Treatment is three to four days.
Therapeutic milk F100
For nutritional rehabilitation of severely malnourished children. Qualified staff must administer the milk to the children. Use must be closely monitored as the need for water poses a risk of contamination.
Both the F75 and F100 milks contain powdered milk, vegetable oil and concentrated combinations of vitamin and dextrin. They are high in energy, proteins and fats.
COST INFORMATION - THERAPEUTIC FOODS
Generic product description
|Price factory |
per carton (US$)
|Freight per carton |
from Europe to West Africa
|Final cost |
(West Africa Region)
|F-100 456g sachet / 30-ct carton||47.50||6.50||54.00|
|F-75 410g sachet / 20-ct carton||24.30||6.50||30.80|
|Ready-to-use supplementary food / 150-ct carton||Supplementary Plumpy||40.30||6.40||46.70|
|Supplementary spread 325g pot / 36-ct carton||Plumpy'doz||42.00||6.10||48.10|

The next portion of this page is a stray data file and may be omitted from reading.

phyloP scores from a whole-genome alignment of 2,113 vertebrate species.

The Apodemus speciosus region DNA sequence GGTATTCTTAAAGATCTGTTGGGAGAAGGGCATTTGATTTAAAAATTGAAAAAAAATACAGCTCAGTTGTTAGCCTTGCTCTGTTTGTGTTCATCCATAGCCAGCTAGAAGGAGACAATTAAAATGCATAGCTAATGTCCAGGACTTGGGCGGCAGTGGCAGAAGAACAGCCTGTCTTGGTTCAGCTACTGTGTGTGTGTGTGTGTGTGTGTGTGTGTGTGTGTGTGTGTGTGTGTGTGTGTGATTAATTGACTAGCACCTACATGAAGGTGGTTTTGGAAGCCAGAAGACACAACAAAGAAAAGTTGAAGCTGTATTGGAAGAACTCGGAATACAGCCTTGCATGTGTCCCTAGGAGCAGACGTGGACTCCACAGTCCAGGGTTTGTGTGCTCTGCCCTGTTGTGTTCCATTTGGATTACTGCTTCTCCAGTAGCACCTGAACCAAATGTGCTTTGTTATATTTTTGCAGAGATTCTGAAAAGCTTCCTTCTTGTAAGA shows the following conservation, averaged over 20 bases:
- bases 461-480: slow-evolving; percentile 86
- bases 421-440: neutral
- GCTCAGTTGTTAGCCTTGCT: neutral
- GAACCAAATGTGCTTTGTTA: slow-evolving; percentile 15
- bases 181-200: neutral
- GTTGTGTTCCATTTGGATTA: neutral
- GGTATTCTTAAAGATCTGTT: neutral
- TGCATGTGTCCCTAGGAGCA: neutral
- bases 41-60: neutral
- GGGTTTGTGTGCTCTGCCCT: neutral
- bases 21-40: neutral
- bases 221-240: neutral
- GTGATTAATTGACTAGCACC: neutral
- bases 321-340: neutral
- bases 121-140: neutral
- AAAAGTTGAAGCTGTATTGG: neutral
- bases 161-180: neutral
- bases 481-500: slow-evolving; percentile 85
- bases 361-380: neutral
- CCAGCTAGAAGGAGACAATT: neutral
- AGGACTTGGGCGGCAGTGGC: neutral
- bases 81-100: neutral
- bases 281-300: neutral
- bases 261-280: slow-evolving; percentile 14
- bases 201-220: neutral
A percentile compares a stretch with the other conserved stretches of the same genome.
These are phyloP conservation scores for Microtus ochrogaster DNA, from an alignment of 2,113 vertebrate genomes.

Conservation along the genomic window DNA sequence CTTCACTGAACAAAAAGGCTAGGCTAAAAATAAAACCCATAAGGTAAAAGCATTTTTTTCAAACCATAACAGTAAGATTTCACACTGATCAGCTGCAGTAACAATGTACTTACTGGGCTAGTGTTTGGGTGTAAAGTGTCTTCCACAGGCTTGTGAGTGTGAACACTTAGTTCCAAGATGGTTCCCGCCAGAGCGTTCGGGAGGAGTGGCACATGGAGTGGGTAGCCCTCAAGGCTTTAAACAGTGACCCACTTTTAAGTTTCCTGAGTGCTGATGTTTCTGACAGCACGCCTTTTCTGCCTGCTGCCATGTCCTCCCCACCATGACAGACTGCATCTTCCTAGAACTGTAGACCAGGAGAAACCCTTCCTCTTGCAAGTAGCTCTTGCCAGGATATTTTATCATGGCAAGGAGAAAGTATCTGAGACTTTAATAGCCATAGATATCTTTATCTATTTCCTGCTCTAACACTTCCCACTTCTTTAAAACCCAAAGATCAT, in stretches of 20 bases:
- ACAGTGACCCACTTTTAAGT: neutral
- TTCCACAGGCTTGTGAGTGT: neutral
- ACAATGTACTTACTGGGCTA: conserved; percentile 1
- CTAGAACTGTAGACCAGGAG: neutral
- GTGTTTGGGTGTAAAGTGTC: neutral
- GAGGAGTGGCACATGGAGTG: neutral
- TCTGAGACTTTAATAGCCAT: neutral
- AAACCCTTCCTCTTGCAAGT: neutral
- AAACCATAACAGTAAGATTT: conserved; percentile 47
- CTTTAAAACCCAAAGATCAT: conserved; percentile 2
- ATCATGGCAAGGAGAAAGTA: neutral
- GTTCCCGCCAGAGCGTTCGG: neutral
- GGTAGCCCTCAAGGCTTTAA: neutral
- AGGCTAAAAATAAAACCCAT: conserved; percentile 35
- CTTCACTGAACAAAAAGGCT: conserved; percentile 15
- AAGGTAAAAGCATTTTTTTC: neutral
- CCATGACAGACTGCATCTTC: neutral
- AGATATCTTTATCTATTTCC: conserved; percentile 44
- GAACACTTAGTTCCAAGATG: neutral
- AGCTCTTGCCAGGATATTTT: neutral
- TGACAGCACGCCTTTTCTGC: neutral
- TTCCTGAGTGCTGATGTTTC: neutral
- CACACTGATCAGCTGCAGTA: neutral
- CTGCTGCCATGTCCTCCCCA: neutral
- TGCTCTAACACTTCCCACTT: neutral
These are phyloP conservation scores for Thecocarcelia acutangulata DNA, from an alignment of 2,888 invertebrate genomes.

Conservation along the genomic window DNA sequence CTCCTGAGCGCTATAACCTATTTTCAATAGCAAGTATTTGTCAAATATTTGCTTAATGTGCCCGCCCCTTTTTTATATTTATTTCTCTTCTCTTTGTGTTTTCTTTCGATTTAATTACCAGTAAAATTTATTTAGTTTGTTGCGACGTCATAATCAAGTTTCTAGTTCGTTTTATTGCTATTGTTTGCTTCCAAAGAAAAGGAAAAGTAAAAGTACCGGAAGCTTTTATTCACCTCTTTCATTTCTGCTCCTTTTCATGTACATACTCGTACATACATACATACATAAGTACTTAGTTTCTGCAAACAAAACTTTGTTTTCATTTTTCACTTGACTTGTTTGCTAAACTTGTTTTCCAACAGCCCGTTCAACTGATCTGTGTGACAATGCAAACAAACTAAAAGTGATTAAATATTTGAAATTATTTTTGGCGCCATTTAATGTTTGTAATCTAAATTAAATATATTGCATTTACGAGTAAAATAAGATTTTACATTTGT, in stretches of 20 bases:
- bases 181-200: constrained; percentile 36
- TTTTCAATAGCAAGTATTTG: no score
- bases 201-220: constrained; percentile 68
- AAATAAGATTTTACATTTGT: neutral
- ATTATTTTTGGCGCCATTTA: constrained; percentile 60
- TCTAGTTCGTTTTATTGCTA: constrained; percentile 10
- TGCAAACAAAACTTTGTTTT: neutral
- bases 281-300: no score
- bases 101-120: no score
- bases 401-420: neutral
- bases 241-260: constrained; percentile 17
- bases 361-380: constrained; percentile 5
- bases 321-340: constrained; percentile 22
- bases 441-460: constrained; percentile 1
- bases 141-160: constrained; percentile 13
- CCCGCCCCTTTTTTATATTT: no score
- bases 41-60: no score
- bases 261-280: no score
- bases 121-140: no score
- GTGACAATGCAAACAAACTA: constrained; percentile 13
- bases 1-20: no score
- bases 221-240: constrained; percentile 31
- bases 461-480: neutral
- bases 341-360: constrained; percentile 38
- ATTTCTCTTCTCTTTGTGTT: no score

|Therapeutic spread 92g sachet / 150-ct carton||Plumpy'nut||49.80||6.40||56.20|
|Source: UNICEF Supply Division, August 2010|
This article was produced by IRIN News while it was part of the United Nations Office for the Coordination of Humanitarian Affairs. Please send queries on copyright or liability to the UN. For more information: https://shop.un.org/rights-permissions
It was The New Humanitarian’s investigation with the Thomson Reuters Foundation that uncovered sexual abuse by aid workers during the Ebola response in the Democratic Republic of Congo and led the World Health Organization to launch an independent review and reform its practices.
This demonstrates the important impact that our journalism can have.
But this won’t be the last case of aid worker sex abuse. This also won’t be the last time the aid sector has to ask itself difficult questions about why justice for victims of sexual abuse and exploitation has been sorely lacking.
We’re already working on our next investigation, but reporting like this takes months, sometimes years, and can’t be done alone.
The support of our readers and donors helps keep our journalism free and accessible for all. Donations mean we can keep holding power in the aid sector accountable, and shine a light on similar abuses.